Density Effect on the Structure of Liquid SiO2 Compressed up to 10 Mbar

Wednesday, 17 December 2014
Alessandra Benuzzi-Mounaix1,2, Adrien Denoeud3, Fabien Dorchies4, Jerome Gaudin4, Guyot Francois5, Alessandra Ravasio1, Erik Brambrink1 and Stephane Mazevet2, (1)Ecole Polytechnique, LULI / CNRS, Palaiseau Cedex, France, (2)Paris Observatory Meudon, LUTH, Meudon, France, (3)Ecole Polytechnique, Palaiseau, France, (4)CELIA, CNRS, CEA, Un. Bordeaux, Bordeaux, France, (5)IMPMC Institut de Minéralogie et de Physique des Milieux Condensés, Paris Cedex 05, France
With the recent discovery of many exoplanets, modeling the interior of these celestial bodies is becoming a fascinating scientific challenge. In this context, it is crucial to accurately know the equations of state and the physical properties of the constituent materials. Among these constituents, complex silicates (i.e. (Mg,Fe)SiO3 and (Mg,Fe)2SiO4) and the products of their dissociation (SiO2, MgO) are of major interest. Their metallization, dissociation and structural properties as density and temperature increase are a central issue for the modeling of the mantle of terrestrial planets or the cores of giant and icy giant planets [1].

We present here an experimental and theoretical study of the electronic and ionic structural properties of fused silica compressed up to 10 Mbar using X-ray Absorption Near Edge Spectroscopy (XANES). The results were obtained in two experimental campaigns on the LULI2000 laser at the Ecole Polytechnique. With an approach previously tested on aluminium [2], we obtained high quality XANES data at different well-controlled temperature and density conditions in the Warm Dense Matter (WDM) regime. These conditions were obtained by using two different target’s geometries in order to probe either released matter either re-shocked matter. This last technique allows us to obtain higher pressures than on the Hugoniot for lower temperatures, more representatives of planetary conditions. With this process, we can compare XANES spectra on different isotherms between 1 eV and 4 eV on a large scale of densities (from r0/2 to 4r0). Coupled to ab initio calculations, these results provide us structural information on liquid SiO2 such as the pair correlation functions or the associated Si-O bounding ordering of the system. The structural information obtained here allows us to improve the SiO2 phase diagram particularly in the so-called bonded liquid region [3] and to confirm the loss of conductivity with the increase of density already observed in previous ab initio calculations [4].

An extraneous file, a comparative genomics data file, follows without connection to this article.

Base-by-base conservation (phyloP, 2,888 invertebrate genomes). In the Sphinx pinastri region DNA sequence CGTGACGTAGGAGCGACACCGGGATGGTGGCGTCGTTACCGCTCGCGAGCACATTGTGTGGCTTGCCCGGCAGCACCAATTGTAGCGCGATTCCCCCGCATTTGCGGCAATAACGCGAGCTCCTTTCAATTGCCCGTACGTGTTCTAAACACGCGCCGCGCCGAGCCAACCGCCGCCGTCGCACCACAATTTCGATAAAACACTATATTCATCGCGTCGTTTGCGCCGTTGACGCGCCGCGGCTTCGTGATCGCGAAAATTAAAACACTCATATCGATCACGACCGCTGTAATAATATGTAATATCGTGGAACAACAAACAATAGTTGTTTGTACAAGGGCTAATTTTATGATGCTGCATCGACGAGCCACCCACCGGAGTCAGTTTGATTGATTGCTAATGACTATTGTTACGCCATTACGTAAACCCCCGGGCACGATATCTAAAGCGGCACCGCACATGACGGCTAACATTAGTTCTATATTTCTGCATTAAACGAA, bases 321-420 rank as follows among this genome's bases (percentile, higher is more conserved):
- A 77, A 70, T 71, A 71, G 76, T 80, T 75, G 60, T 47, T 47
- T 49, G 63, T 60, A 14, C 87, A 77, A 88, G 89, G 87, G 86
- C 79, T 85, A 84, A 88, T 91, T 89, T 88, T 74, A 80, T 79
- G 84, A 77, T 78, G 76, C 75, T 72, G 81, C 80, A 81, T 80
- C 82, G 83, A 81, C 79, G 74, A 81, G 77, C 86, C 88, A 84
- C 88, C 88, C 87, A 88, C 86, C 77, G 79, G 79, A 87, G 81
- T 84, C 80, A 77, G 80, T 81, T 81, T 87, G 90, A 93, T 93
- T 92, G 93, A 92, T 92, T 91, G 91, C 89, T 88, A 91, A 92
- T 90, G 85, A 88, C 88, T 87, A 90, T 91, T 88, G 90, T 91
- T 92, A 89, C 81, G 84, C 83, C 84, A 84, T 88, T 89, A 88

[1] K. Umemoto et al., Science 311, 983 (2006)

[2] A. Benuzzi-Mounaix et al., Phys. Rev. Lett, 107, 165006 (2011)

[3] D. G. Hicks et al, Phys. Rev. Lett. 97, 025502 (2006)

[4] S. Mazevet et al, submitted to PRL.